Cuda program results are always zero in HW, correct in EMU?

OK, here’s one thing to try. It might be worth going through shared mem again as we permute over more than a halfwarp and thus the different warps were reading some data twice (this would also explain why Fermi’s speedup vs. GT280 is more than the memory bandwidth ratio).

The changes in the setup code are mostly for my own enjoyment, I don’t expect them to actually help since we are bandwidth bound.

#define subVector 192 

__global__ void gamma1_Kernel(Matrix M, Matrix N )

{	

	// subvector is a multiple of 24

	__shared__ float Mds[subVector];

	int tx = threadIdx.x;

	int basex = blockDim.x * blockIdx.x;

	int txdiv6 = tx/6;

	int txmod6 = tx - __umul24(txdiv6, 6);

	float sign = (((2*tx) ^ txdiv6) & 2) - 1;

	int permuted_idx = __umul24(txdiv6 ^ 3, 6) + (txmod6 ^ 1);

	Mds[tx] = M.elements[basex + tx];

	__syncthreads();

	N.elements[basex + tx] = sign * Mds[permuted_idx];

}

Have you computed the actual global memory bandwidth used and set that in relation to the devices’ specified memory bandwidth? This might answer some of your professor’s questions.

EDIT: Fixed bugs in kernel - the sign depends on the index after permutation, and unsigned ints underflow instead of becoming negative.

OK, here’s one thing to try. It might be worth going through shared mem again as we permute over more than a halfwarp and thus the different warps were reading some data twice (this would also explain why Fermi’s speedup vs. GT280 is more than the memory bandwidth ratio).

The changes in the setup code are mostly for my own enjoyment, I don’t expect them to actually help since we are bandwidth bound.

#define subVector 192 

__global__ void gamma1_Kernel(Matrix M, Matrix N )

{	

	// subvector is a multiple of 24

	__shared__ float Mds[subVector];

	int tx = threadIdx.x;

	int basex = blockDim.x * blockIdx.x;

	int txdiv6 = tx/6;

	int txmod6 = tx - __umul24(txdiv6, 6);

	float sign = (((2*tx) ^ txdiv6) & 2) - 1;

	int permuted_idx = __umul24(txdiv6 ^ 3, 6) + (txmod6 ^ 1);

	Mds[tx] = M.elements[basex + tx];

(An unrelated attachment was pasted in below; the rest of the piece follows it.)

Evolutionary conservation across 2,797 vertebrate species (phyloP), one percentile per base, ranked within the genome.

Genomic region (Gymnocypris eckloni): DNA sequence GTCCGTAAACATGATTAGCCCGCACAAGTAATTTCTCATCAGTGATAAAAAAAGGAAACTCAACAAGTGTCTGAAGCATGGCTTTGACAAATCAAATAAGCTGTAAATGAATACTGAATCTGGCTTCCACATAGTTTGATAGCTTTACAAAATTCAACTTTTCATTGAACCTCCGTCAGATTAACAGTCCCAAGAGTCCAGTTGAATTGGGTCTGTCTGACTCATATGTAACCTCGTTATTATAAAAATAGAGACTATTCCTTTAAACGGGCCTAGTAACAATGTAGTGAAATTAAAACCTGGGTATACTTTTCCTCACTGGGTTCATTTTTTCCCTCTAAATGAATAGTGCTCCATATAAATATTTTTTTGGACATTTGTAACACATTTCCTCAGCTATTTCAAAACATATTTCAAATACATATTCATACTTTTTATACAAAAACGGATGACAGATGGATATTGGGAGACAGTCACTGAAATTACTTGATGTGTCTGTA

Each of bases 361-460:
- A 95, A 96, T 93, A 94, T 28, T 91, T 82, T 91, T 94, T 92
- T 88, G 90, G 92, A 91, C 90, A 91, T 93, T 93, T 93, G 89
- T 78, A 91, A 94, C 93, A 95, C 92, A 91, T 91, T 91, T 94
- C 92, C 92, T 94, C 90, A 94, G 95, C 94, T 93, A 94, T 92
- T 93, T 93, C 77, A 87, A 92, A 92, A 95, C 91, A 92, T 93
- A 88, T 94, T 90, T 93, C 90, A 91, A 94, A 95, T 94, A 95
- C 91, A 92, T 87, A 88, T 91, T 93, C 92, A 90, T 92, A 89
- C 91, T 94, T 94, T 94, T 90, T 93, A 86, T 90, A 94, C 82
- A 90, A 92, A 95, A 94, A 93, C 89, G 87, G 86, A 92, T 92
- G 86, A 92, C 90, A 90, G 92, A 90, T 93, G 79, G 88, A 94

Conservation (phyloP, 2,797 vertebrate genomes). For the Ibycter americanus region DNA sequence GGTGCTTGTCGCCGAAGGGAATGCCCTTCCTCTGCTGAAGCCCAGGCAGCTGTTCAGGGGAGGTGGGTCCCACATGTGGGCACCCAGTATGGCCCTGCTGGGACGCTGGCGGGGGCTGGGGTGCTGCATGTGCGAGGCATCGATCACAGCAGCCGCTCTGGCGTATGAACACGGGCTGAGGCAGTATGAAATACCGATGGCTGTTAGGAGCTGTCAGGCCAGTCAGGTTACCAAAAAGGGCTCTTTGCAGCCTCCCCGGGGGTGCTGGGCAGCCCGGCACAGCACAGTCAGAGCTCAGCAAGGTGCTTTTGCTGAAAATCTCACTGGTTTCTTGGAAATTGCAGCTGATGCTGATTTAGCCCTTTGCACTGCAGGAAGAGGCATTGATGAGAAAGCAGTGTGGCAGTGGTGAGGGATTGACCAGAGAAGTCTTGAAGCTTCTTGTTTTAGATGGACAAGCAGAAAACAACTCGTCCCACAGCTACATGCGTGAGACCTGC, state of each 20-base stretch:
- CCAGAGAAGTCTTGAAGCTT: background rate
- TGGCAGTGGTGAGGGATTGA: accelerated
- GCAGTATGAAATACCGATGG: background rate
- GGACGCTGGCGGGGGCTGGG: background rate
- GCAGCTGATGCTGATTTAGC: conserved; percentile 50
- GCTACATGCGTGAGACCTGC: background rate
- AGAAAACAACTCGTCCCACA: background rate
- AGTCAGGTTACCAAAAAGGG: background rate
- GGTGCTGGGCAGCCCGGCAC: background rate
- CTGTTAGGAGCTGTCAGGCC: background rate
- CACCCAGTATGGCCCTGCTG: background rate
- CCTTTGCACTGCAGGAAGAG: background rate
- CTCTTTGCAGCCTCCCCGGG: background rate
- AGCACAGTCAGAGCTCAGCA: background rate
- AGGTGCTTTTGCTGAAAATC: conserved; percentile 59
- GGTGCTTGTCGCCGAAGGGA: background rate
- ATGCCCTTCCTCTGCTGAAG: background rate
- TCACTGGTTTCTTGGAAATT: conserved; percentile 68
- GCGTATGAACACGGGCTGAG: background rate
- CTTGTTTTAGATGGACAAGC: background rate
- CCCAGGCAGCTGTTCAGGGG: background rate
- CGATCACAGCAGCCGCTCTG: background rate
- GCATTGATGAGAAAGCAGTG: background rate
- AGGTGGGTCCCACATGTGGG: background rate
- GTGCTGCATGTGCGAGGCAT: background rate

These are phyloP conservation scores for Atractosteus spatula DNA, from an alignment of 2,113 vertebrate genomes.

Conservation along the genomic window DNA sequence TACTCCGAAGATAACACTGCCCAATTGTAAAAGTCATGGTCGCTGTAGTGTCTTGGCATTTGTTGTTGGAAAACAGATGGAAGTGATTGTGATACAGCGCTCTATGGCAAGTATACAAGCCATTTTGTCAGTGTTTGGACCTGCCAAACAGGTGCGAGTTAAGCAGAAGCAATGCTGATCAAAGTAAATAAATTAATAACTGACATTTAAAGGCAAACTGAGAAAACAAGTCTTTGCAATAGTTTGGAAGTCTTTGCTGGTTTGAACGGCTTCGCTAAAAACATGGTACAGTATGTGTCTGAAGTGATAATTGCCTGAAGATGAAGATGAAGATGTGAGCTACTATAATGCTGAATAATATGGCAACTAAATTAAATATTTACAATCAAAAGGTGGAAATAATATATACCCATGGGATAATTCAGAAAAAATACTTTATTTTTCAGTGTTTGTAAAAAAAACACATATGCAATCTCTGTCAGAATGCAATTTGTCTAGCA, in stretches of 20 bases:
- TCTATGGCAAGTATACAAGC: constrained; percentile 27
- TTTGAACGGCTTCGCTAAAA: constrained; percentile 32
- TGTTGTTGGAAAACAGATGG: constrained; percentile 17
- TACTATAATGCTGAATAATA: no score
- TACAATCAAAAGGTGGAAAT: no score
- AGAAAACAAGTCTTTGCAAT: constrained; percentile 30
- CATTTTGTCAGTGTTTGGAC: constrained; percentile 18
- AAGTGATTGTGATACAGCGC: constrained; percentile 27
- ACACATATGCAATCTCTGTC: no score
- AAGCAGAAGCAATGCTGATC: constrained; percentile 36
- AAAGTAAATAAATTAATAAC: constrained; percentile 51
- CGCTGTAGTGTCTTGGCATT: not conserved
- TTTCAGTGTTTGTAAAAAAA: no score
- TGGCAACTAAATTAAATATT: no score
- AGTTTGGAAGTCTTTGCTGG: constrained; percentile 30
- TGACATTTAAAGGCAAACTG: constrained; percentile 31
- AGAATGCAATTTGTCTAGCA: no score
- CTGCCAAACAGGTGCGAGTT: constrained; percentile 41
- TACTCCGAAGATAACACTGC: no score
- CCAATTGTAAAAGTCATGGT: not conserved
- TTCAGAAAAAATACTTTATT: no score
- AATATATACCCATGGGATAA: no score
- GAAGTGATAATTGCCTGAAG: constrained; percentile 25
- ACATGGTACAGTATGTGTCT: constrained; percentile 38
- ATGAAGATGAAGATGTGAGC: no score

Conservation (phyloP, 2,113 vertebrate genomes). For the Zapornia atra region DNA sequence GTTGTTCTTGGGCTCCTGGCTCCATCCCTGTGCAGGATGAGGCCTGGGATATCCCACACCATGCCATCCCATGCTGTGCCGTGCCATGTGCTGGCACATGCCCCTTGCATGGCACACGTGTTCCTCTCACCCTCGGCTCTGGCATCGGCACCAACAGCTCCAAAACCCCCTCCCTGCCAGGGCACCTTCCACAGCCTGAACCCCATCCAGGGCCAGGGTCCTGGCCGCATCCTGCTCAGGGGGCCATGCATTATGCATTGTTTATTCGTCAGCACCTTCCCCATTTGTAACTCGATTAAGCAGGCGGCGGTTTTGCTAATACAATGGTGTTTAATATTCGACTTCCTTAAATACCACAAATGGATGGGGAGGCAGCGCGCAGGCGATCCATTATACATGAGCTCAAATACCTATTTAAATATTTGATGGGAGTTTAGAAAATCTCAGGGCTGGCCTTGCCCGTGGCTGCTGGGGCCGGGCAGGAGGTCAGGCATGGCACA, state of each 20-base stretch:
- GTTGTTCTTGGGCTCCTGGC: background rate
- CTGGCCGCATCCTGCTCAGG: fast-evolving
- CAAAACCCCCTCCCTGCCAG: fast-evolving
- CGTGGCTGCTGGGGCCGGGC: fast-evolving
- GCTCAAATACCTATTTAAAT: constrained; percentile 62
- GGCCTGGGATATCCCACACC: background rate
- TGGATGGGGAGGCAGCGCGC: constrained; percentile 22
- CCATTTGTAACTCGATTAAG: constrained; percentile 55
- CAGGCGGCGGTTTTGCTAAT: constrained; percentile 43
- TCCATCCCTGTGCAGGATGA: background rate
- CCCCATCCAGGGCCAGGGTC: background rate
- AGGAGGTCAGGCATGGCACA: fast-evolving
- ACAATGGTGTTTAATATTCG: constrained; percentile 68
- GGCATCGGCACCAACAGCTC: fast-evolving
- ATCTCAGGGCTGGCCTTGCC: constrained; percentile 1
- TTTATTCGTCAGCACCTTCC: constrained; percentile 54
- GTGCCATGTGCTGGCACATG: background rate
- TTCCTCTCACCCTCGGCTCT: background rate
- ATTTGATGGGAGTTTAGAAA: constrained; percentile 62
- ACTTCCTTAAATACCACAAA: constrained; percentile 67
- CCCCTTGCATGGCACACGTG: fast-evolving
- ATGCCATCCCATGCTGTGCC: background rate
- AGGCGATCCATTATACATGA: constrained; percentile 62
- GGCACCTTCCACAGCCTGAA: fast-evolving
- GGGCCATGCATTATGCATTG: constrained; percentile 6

__syncthreads();

	N.elements[basex + tx] = sign * Mds[permuted_idx];

}

Have you computed the actual global memory bandwidth used and set that in relation to the devices’ specified memory bandwidth? This might answer some of your professor’s questions.

EDIT: Fixed bugs in kernel - the sign depends on the index after permutation, and unsigned ints underflow instead of becoming negative.

I thank you all for your patience and attention!
I am really new to the field and am doing my best! You have been extremely helpful.

If the input size is 49152 float element-vector with a total of 192KB space … doesn’t latency play a role as much as BW does, and isn’t latency the main factor here … am I wrong in my conclusion … how can I hide latency where all I do is mainly fetch an element form global memory and place it into its new location and then copy it back … what other work is there to be done?

Wouldn’t scaling the number of SMs be the factor in here … if each SM has been assigned a number of thread blocks it will be occupied until all thread blocks retire and new ones occupy their place … but as the SMs scale, thread blocks have no need to wait their turn … they can occupy other available SMs and threads start to work … am I wrong here also …?

I thank you all for your patience and attention!
I am really new to the field and am doing my best! You have been extremely helpful.